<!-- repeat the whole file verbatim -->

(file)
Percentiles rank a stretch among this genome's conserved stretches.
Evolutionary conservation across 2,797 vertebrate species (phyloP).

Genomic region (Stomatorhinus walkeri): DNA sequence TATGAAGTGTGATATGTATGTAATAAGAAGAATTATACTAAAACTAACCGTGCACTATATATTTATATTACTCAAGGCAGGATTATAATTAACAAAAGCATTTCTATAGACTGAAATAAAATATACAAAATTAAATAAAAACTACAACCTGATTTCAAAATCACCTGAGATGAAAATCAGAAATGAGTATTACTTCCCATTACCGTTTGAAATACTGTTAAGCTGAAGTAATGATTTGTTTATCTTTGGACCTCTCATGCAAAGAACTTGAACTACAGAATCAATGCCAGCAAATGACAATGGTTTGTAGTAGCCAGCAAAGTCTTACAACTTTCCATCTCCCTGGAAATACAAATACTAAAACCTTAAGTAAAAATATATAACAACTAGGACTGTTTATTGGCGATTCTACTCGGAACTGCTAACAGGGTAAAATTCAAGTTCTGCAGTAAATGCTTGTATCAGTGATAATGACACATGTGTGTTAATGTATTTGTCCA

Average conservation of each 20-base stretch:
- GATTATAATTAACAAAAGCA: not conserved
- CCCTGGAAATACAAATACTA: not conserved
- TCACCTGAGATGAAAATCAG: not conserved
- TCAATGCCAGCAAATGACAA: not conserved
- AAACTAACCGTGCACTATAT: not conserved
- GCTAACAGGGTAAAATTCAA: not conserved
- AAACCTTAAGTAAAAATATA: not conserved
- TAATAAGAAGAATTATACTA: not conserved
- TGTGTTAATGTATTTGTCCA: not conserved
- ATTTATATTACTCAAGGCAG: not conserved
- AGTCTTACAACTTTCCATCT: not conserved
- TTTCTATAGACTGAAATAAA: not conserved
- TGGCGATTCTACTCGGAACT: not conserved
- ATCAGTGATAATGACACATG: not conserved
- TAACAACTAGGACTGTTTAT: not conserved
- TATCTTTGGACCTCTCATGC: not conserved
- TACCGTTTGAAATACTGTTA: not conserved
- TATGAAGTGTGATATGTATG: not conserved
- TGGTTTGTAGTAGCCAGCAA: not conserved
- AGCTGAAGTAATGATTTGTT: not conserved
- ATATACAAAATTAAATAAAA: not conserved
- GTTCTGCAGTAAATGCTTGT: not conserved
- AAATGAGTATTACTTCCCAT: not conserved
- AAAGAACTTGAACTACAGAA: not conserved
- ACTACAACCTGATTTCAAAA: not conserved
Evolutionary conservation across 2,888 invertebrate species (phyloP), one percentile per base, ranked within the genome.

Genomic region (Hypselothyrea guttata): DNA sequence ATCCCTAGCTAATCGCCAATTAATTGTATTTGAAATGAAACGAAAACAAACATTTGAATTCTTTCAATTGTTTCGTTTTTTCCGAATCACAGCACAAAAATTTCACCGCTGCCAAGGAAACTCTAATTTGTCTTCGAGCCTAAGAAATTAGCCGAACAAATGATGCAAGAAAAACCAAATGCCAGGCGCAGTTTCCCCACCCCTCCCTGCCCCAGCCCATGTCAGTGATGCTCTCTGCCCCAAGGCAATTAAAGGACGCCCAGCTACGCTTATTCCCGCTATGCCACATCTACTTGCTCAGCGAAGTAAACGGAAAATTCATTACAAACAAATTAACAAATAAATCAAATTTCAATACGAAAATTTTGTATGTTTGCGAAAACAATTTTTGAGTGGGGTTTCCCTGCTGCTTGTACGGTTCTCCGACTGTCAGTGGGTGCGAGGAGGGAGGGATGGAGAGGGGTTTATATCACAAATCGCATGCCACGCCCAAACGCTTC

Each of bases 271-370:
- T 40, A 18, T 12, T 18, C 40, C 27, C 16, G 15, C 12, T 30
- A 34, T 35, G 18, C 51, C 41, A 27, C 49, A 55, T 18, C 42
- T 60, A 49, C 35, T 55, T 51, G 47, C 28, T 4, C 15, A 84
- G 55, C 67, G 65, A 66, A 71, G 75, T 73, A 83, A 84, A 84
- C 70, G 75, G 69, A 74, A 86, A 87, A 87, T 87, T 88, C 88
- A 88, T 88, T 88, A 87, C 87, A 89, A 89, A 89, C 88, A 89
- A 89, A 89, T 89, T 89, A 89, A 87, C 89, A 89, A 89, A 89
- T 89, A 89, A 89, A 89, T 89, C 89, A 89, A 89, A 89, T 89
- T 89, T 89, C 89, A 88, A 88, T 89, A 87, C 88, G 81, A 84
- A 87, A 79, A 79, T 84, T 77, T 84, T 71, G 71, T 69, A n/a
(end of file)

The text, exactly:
Percentiles rank a stretch among this genome's conserved stretches.
Evolutionary conservation across 2,797 vertebrate species (phyloP).

Genomic region (Stomatorhinus walkeri): DNA sequence TATGAAGTGTGATATGTATGTAATAAGAAGAATTATACTAAAACTAACCGTGCACTATATATTTATATTACTCAAGGCAGGATTATAATTAACAAAAGCATTTCTATAGACTGAAATAAAATATACAAAATTAAATAAAAACTACAACCTGATTTCAAAATCACCTGAGATGAAAATCAGAAATGAGTATTACTTCCCATTACCGTTTGAAATACTGTTAAGCTGAAGTAATGATTTGTTTATCTTTGGACCTCTCATGCAAAGAACTTGAACTACAGAATCAATGCCAGCAAATGACAATGGTTTGTAGTAGCCAGCAAAGTCTTACAACTTTCCATCTCCCTGGAAATACAAATACTAAAACCTTAAGTAAAAATATATAACAACTAGGACTGTTTATTGGCGATTCTACTCGGAACTGCTAACAGGGTAAAATTCAAGTTCTGCAGTAAATGCTTGTATCAGTGATAATGACACATGTGTGTTAATGTATTTGTCCA

Average conservation of each 20-base stretch:
- GATTATAATTAACAAAAGCA: not conserved
- CCCTGGAAATACAAATACTA: not conserved
- TCACCTGAGATGAAAATCAG: not conserved
- TCAATGCCAGCAAATGACAA: not conserved
- AAACTAACCGTGCACTATAT: not conserved
- GCTAACAGGGTAAAATTCAA: not conserved
- AAACCTTAAGTAAAAATATA: not conserved
- TAATAAGAAGAATTATACTA: not conserved
- TGTGTTAATGTATTTGTCCA: not conserved
- ATTTATATTACTCAAGGCAG: not conserved
- AGTCTTACAACTTTCCATCT: not conserved
- TTTCTATAGACTGAAATAAA: not conserved
- TGGCGATTCTACTCGGAACT: not conserved
- ATCAGTGATAATGACACATG: not conserved
- TAACAACTAGGACTGTTTAT: not conserved
- TATCTTTGGACCTCTCATGC: not conserved
- TACCGTTTGAAATACTGTTA: not conserved
- TATGAAGTGTGATATGTATG: not conserved
- TGGTTTGTAGTAGCCAGCAA: not conserved
- AGCTGAAGTAATGATTTGTT: not conserved
- ATATACAAAATTAAATAAAA: not conserved
- GTTCTGCAGTAAATGCTTGT: not conserved
- AAATGAGTATTACTTCCCAT: not conserved
- AAAGAACTTGAACTACAGAA: not conserved
- ACTACAACCTGATTTCAAAA: not conserved
Evolutionary conservation across 2,888 invertebrate species (phyloP), one percentile per base, ranked within the genome.

Genomic region (Hypselothyrea guttata): DNA sequence ATCCCTAGCTAATCGCCAATTAATTGTATTTGAAATGAAACGAAAACAAACATTTGAATTCTTTCAATTGTTTCGTTTTTTCCGAATCACAGCACAAAAATTTCACCGCTGCCAAGGAAACTCTAATTTGTCTTCGAGCCTAAGAAATTAGCCGAACAAATGATGCAAGAAAAACCAAATGCCAGGCGCAGTTTCCCCACCCCTCCCTGCCCCAGCCCATGTCAGTGATGCTCTCTGCCCCAAGGCAATTAAAGGACGCCCAGCTACGCTTATTCCCGCTATGCCACATCTACTTGCTCAGCGAAGTAAACGGAAAATTCATTACAAACAAATTAACAAATAAATCAAATTTCAATACGAAAATTTTGTATGTTTGCGAAAACAATTTTTGAGTGGGGTTTCCCTGCTGCTTGTACGGTTCTCCGACTGTCAGTGGGTGCGAGGAGGGAGGGATGGAGAGGGGTTTATATCACAAATCGCATGCCACGCCCAAACGCTTC

Each of bases 271-370:
- T 40, A 18, T 12, T 18, C 40, C 27, C 16, G 15, C 12, T 30
- A 34, T 35, G 18, C 51, C 41, A 27, C 49, A 55, T 18, C 42
- T 60, A 49, C 35, T 55, T 51, G 47, C 28, T 4, C 15, A 84
- G 55, C 67, G 65, A 66, A 71, G 75, T 73, A 83, A 84, A 84
- C 70, G 75, G 69, A 74, A 86, A 87, A 87, T 87, T 88, C 88
- A 88, T 88, T 88, A 87, C 87, A 89, A 89, A 89, C 88, A 89
- A 89, A 89, T 89, T 89, A 89, A 87, C 89, A 89, A 89, A 89
- T 89, A 89, A 89, A 89, T 89, C 89, A 89, A 89, A 89, T 89
- T 89, T 89, C 89, A 88, A 88, T 89, A 87, C 88, G 81, A 84
- A 87, A 79, A 79, T 84, T 77, T 84, T 71, G 71, T 69, A n/a